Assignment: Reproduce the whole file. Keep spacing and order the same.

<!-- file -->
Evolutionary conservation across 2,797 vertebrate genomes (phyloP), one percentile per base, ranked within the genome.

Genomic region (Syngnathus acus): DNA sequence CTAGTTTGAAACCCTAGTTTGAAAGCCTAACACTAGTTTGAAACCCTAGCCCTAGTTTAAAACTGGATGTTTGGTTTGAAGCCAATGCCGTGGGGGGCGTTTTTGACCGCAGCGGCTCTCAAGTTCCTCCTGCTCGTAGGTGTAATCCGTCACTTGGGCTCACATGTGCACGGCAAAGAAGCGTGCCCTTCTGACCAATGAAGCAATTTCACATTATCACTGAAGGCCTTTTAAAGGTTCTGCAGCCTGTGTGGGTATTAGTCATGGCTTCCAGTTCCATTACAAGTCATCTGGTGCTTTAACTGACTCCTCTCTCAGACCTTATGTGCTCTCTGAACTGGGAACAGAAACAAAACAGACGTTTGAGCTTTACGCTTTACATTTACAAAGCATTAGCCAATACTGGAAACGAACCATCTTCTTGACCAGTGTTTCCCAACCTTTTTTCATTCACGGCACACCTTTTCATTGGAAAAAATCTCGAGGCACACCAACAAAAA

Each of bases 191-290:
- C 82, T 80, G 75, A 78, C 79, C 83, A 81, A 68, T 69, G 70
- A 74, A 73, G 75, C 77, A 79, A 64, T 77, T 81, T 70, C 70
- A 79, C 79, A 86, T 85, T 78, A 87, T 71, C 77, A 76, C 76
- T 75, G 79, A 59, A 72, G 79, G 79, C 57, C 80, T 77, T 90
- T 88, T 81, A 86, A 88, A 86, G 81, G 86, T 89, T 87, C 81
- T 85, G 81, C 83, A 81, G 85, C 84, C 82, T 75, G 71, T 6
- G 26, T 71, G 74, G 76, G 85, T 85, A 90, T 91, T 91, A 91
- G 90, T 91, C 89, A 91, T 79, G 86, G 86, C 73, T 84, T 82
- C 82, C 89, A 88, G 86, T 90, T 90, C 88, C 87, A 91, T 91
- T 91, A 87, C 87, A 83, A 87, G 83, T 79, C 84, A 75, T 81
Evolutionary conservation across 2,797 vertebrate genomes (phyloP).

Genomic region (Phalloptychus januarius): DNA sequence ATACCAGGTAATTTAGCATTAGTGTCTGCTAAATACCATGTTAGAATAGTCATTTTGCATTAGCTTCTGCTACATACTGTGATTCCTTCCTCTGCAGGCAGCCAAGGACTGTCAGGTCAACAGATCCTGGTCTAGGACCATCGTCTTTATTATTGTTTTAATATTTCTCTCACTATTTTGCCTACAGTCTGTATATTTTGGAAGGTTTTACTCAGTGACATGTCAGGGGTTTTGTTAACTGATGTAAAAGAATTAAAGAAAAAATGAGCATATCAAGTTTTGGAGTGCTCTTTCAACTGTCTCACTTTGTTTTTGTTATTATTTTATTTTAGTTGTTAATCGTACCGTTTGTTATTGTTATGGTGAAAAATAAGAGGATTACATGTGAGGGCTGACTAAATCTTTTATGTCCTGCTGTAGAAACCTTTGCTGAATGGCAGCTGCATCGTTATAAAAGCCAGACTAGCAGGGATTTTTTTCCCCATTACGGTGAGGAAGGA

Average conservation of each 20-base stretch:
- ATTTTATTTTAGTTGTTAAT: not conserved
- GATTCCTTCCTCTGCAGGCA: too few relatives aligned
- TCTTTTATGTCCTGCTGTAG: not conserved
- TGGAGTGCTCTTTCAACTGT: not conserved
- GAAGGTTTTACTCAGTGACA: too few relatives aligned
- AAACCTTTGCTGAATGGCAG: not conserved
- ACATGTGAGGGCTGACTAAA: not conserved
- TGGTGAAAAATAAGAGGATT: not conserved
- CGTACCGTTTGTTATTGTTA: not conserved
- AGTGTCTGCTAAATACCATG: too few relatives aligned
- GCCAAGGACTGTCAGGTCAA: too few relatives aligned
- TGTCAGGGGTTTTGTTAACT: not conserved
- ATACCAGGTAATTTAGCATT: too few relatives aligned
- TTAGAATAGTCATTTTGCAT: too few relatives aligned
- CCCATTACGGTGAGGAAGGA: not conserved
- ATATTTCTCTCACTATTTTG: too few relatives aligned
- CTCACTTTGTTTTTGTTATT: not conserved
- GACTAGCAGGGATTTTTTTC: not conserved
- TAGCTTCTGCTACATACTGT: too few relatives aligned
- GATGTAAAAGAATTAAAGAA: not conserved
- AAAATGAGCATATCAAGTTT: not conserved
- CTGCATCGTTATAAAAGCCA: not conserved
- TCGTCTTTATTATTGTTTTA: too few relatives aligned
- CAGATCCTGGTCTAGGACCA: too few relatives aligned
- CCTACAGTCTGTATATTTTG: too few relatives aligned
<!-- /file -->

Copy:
Evolutionary conservation across 2,797 vertebrate genomes (phyloP), one percentile per base, ranked within the genome.

Genomic region (Syngnathus acus): DNA sequence CTAGTTTGAAACCCTAGTTTGAAAGCCTAACACTAGTTTGAAACCCTAGCCCTAGTTTAAAACTGGATGTTTGGTTTGAAGCCAATGCCGTGGGGGGCGTTTTTGACCGCAGCGGCTCTCAAGTTCCTCCTGCTCGTAGGTGTAATCCGTCACTTGGGCTCACATGTGCACGGCAAAGAAGCGTGCCCTTCTGACCAATGAAGCAATTTCACATTATCACTGAAGGCCTTTTAAAGGTTCTGCAGCCTGTGTGGGTATTAGTCATGGCTTCCAGTTCCATTACAAGTCATCTGGTGCTTTAACTGACTCCTCTCTCAGACCTTATGTGCTCTCTGAACTGGGAACAGAAACAAAACAGACGTTTGAGCTTTACGCTTTACATTTACAAAGCATTAGCCAATACTGGAAACGAACCATCTTCTTGACCAGTGTTTCCCAACCTTTTTTCATTCACGGCACACCTTTTCATTGGAAAAAATCTCGAGGCACACCAACAAAAA

Each of bases 191-290:
- C 82, T 80, G 75, A 78, C 79, C 83, A 81, A 68, T 69, G 70
- A 74, A 73, G 75, C 77, A 79, A 64, T 77, T 81, T 70, C 70
- A 79, C 79, A 86, T 85, T 78, A 87, T 71, C 77, A 76, C 76
- T 75, G 79, A 59, A 72, G 79, G 79, C 57, C 80, T 77, T 90
- T 88, T 81, A 86, A 88, A 86, G 81, G 86, T 89, T 87, C 81
- T 85, G 81, C 83, A 81, G 85, C 84, C 82, T 75, G 71, T 6
- G 26, T 71, G 74, G 76, G 85, T 85, A 90, T 91, T 91, A 91
- G 90, T 91, C 89, A 91, T 79, G 86, G 86, C 73, T 84, T 82
- C 82, C 89, A 88, G 86, T 90, T 90, C 88, C 87, A 91, T 91
- T 91, A 87, C 87, A 83, A 87, G 83, T 79, C 84, A 75, T 81
Evolutionary conservation across 2,797 vertebrate genomes (phyloP).

Genomic region (Phalloptychus januarius): DNA sequence ATACCAGGTAATTTAGCATTAGTGTCTGCTAAATACCATGTTAGAATAGTCATTTTGCATTAGCTTCTGCTACATACTGTGATTCCTTCCTCTGCAGGCAGCCAAGGACTGTCAGGTCAACAGATCCTGGTCTAGGACCATCGTCTTTATTATTGTTTTAATATTTCTCTCACTATTTTGCCTACAGTCTGTATATTTTGGAAGGTTTTACTCAGTGACATGTCAGGGGTTTTGTTAACTGATGTAAAAGAATTAAAGAAAAAATGAGCATATCAAGTTTTGGAGTGCTCTTTCAACTGTCTCACTTTGTTTTTGTTATTATTTTATTTTAGTTGTTAATCGTACCGTTTGTTATTGTTATGGTGAAAAATAAGAGGATTACATGTGAGGGCTGACTAAATCTTTTATGTCCTGCTGTAGAAACCTTTGCTGAATGGCAGCTGCATCGTTATAAAAGCCAGACTAGCAGGGATTTTTTTCCCCATTACGGTGAGGAAGGA

Average conservation of each 20-base stretch:
- ATTTTATTTTAGTTGTTAAT: not conserved
- GATTCCTTCCTCTGCAGGCA: too few relatives aligned
- TCTTTTATGTCCTGCTGTAG: not conserved
- TGGAGTGCTCTTTCAACTGT: not conserved
- GAAGGTTTTACTCAGTGACA: too few relatives aligned
- AAACCTTTGCTGAATGGCAG: not conserved
- ACATGTGAGGGCTGACTAAA: not conserved
- TGGTGAAAAATAAGAGGATT: not conserved
- CGTACCGTTTGTTATTGTTA: not conserved
- AGTGTCTGCTAAATACCATG: too few relatives aligned
- GCCAAGGACTGTCAGGTCAA: too few relatives aligned
- TGTCAGGGGTTTTGTTAACT: not conserved
- ATACCAGGTAATTTAGCATT: too few relatives aligned
- TTAGAATAGTCATTTTGCAT: too few relatives aligned
- CCCATTACGGTGAGGAAGGA: not conserved
- ATATTTCTCTCACTATTTTG: too few relatives aligned
- CTCACTTTGTTTTTGTTATT: not conserved
- GACTAGCAGGGATTTTTTTC: not conserved
- TAGCTTCTGCTACATACTGT: too few relatives aligned
- GATGTAAAAGAATTAAAGAA: not conserved
- AAAATGAGCATATCAAGTTT: not conserved
- CTGCATCGTTATAAAAGCCA: not conserved
- TCGTCTTTATTATTGTTTTA: too few relatives aligned
- CAGATCCTGGTCTAGGACCA: too few relatives aligned
- CCTACAGTCTGTATATTTTG: too few relatives aligned